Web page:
OJT is a valuable program to help build job skills. Adobe Stock
On the Job Training (OJT) aims to help jobseekers and business owners cultivate the skills they need to succeed in the long run.
Maybe you’re a jobseeker and are concerned you don’t have all the skills needed for a certain position. Or perhaps you’re a business owner who can’t find an employee who exactly meets all your job’s requirements. Both can take advantage of a little-known New York State program called On the Job Training (OJT).
This program will reimburse the employer up to 50% of the wages for a new employee while they are in the first six months of training for the job. Meet three employers who have made successful use of OJT.
BUSINESS OF YOUR BUSINESS
OJT “absorbs some of the risk of it not working out” when training a new hire, says Wiley C. Harrison, president of Business of Your Business.
Harrison has two employees on staff who were funded by OJT, helping his White Plains firm handle outsourced accounting, payroll, and tax work for nonprofits, religious institutions, and small businesses.
Candidates for OJT can come from anywhere. The company finds and vets the person it wants to hire, then applies for funding from OJT. Harrison hires from various sources: Indeed.com, the Workforce Investment Board (WIB) database, local religious and community organizations, even word of mouth. “I want someone with less skills and a positive demeanor more than someone with skills and a bad attitude,” he says.
About seven years ago, he hired a woman as a bookkeeper, but she needed additional training. “I assigned her to a staff accountant who did all her training,” Harrison says. He submitted payroll documents covering the first six months, and “a few weeks later I got a check for half that cost,” he says. She worked out so well, he did the same for a new bookkeeper three years ago. Both are still with his company.
The first time around, he says, the red tape was onerous. “There was a lot of paperwork. For someone like me, I thought, why is this necessary?” He works with the WIB board of directors, and “that was one thing we thought might be hindering other businesses,” he says. Since then, the requirements have been eased for the initial application and renewal process for qualified businesses.
Harrison is currently looking for a receptionist. “When I find a resume, I will go through the [OJT] process to see if the person qualifies,” he says. “It’s been a very successful program for me.”
ST. PAUL LAW FIRM
Richard St. Paul, a practicing attorney for about 17 years, has run his eponymous firm in White Plains for over a decade. A general practice firm of four attorneys plus support staff, it represents small businesses and individuals in matters of personal injury, commercial real estate, wills and trusts, civil litigation, intellectual property and more. He has hired much of his staff with the help of OJT.
“I hired one formerly incarcerated woman who was in a paralegal program while incarcerated. I also hired a law school graduate, another graduate who didn’t take the bar and wanted to get back into practice, and an accountant,” he says. All these hires were made in 2020 and 2021, during the pandemic. “The accountant was great timing, ensuring the business was in the best financial shape to apply for other grants offered for COVID [relief],” he says.
The paralegal and attorney also helped him through a heavy litigation period. “We were able to use those individuals in response to several lawsuits so we could resolve them before the end of the year without going to trial. Without the staff on hand to do research, we likely would not have been as successful in settling these cases,” he says. St. Paul also does a lot of pro bono work, “and that becomes much harder when you don’t have enough people on staff,” he says.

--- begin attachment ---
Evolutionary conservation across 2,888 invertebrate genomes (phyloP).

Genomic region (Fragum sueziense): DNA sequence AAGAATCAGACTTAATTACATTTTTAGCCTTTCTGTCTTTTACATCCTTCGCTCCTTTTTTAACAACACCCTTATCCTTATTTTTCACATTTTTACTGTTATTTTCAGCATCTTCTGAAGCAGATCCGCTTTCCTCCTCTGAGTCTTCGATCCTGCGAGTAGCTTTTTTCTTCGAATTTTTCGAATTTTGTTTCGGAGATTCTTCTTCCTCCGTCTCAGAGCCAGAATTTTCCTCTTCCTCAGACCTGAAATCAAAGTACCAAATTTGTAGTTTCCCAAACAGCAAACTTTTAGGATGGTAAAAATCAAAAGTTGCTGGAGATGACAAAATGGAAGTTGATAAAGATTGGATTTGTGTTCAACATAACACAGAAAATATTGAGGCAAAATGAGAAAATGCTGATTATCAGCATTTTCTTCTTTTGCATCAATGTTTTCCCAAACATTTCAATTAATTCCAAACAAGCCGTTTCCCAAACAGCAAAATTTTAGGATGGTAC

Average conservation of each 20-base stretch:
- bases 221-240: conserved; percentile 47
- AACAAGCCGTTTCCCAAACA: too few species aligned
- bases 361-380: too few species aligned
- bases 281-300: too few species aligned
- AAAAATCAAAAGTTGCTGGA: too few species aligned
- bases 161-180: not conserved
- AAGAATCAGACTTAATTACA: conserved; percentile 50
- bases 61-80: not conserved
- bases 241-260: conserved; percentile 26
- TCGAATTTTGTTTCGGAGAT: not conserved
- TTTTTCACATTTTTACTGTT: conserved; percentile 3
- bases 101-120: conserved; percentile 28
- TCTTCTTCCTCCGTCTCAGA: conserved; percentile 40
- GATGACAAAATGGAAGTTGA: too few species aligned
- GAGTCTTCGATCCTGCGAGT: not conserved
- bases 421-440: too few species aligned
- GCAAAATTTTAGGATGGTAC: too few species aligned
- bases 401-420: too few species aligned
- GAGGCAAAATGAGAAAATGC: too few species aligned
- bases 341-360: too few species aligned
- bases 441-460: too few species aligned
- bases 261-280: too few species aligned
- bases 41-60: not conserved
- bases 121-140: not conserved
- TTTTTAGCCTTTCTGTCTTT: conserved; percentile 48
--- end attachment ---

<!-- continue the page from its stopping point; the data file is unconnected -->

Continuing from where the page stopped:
St. Paul calls the OJT program a “win-win situation. If you’re in growth mode, this is definitely a program you want to take advantage of. If you are starting out and you are your business, this can help you work on your business by hiring a personal assistant or some other individuals to help.” He warns that the application work “is a process. It requires some admin time, there are documents to be filled out, but once you’re done with that, the benefits far outweigh the time it takes to participate.”
Donvil Collins, founder of VeeKast, a virtual event and video production company in White Plains, was involved in another employee development company several years ago when he learned about OJT. He trained a project manager around five years ago with OJT’s help. “He was hired as entry level but trained for project management, and now he’s one of the senior leaders in our company,” Collins says.
That hire was so successful that Collins has since trained several other new employees with OJT funding, in video production, video editing, and management positions. One started as a production assistant and has since moved up in authority. A second hire “took another job in New York City last year, doing what we trained her for,” Collins says, laughing. “But we’re happy for her.”
All of them had some level of experience, “but it wasn’t full experience, if you will. This was a way to get them fully acclimated into the space and ultimately grow their capacity and their skill set,” he says. “That makes them more valuable to themselves and the company.”
Collins is surprised that more people don’t know about OJT. “I always recommend it, and they are like, what? What are you talking about?” Like the others, he also notes the “process”: “a need for patience should be understood. It can be a lot. But at the end of the day, I always go through with it. As a business owner, I see it as free money, and you can’t beat free money.”
To learn more about OJT and apply for funding, go to www.nyserda.ny.gov/All-Programs/On-the-Job-Training-Program.